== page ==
Abstract

Abstract 1354

Multiple myeloma is highly dependent on the interaction of the malignant plasma cells with the bone marrow environment. In particular, adhesion to bone marrow stromal cells stimulates myeloma cell proliferation and contributes to drug resistance. New therapeutic strategies which target the microenvironment that harbors myeloma are needed. We have previously demonstrated that isoprenoid biosynthetic pathway (IBP) and prenyltransferase inhibitors cause inhibitory effects in myeloma cells, particularly those agents which disrupt Rab geranylgeranylation. Our prior studies focused on the effects of these agents in disrupting monoclonal protein secretion and inducing the unfolded protein response. Whether disruption of Rab geranylgeranylation affects other key cellular processes in myeloma cells or the bone marrow microenvironment remains to be determined. In this study, we examined the effects of IBP and prenyltransferase inhibitors on several key aspects of myeloma-stromal cell interactions, including adhesion, proliferation, and cytokine secretion. The specific inhibitors utilized included lovastatin (HMG-CoA reductase inhibitor), zoledronic acid (farnesyl pyrophosphate (FPP) synthase inhibitor), digeranyl bisphosphonate (DGBP) (geranylgeranyl pyrophosphate (GGPP) synthase inhibitor), FTI-277 (farnesyl transferase (FTase) inhibitor), GGTI-2133 (geranylgeranyl transferase (GGTase) I inhibitor) and 3-PEHPC (GGTase II inhibitor). Studies were performed with the HS-5 human bone marrow stromal cell line as well as the RPMI-8226 and U266 human myeloma cell lines. MTT cytotoxicity assays demonstrated that the stromal cells are more sensitive to agents which deplete cells of isoprenoids than to direct prenyltransferase inhibitors. Co-incubation studies utilizing the isoprenoid intermediates mevalonate, FPP, and GGGP, revealed that depletion of GGPP, but not FPP, is responsible for IBP inhibitor-induced cytotoxicity in HS-5 stromal cells. Disruption of protein prenylation at the relevant drug concentrations was confirmed via immunoblot analysis of cytosolic and membranous fractions obtained from Triton X-114 lysis of HS-5 cells. Pre-treatment of U266 cells with lovastatin or 3-PEHPC for 24 hours significantly decreased the adhesion of those cells to either the HS-5 stromal cell layer or to fibronectin. To determine whether IBP or prenyltransferase inhibitors disrupt secretion of cytokines from the HS-5 cells, IL-6 ELISA studies were performed. Treatment of HS-5 cells for 24 hours with concentrations of IBP inhibitors that induce less than a 20% decrease in cell viability resulted in a decrease in IL-6 secretion by 20–40%. Of note, 3-PEHPC, but not the FTase or GGTase I inhibitors, significantly decreased IL-6 secretion. The sensitivity of RPMI-8226 and U266 cells to lovastatin or 3-PEHPC was not significantly altered when co-cultured with HS-5 cells as determined by a BrdU incorporation assay. In conclusion, these studies are the first to provide evidence for the role of Rab proteins in regulating myeloma cell adhesion and to demonstrate that disruption of Rab geranylgeranylation results in diminished stromal cell cytokine secretion. Further studies are required to determine the identity of the specific Rabs mediating these effects and the underlying mechanisms. This work supports the further investigation into agents which inhibit Rab geranylgeranylation as a novel strategy with which to target myeloma cells and the bone marrow microenvironment.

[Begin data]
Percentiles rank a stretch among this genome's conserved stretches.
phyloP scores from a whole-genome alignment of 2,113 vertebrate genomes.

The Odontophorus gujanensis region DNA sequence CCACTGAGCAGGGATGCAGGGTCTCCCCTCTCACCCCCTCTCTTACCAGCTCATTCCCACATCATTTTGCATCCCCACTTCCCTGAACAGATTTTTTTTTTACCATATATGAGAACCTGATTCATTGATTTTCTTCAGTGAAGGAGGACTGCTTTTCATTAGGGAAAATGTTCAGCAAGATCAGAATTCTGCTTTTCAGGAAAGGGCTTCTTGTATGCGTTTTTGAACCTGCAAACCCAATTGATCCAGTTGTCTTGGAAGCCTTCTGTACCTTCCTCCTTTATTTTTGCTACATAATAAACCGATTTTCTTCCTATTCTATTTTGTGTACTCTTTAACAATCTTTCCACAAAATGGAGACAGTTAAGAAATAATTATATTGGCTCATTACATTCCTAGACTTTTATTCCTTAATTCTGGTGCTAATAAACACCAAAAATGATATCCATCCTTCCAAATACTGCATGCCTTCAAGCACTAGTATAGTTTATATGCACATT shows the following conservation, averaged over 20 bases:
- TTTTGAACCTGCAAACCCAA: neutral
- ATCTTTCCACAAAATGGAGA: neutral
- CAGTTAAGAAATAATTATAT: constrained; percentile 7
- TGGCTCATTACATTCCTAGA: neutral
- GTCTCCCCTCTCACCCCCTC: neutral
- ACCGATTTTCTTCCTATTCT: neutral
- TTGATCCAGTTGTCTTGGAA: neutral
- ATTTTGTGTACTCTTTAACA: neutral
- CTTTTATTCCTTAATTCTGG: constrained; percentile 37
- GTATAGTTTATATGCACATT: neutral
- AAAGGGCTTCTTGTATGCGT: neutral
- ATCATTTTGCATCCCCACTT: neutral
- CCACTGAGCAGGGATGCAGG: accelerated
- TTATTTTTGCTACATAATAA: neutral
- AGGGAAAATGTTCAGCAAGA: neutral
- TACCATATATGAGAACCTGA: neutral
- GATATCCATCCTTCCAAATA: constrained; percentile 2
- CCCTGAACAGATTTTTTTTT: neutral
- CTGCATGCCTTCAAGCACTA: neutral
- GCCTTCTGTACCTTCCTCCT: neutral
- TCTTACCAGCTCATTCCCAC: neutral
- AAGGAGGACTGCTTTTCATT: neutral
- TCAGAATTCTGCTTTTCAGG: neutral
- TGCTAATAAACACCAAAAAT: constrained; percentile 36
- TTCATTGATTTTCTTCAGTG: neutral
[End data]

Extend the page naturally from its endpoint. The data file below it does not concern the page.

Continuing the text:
Disclosures:

No relevant conflicts of interest to declare.

Author notes

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Asterisk with author names denotes non-ASH members.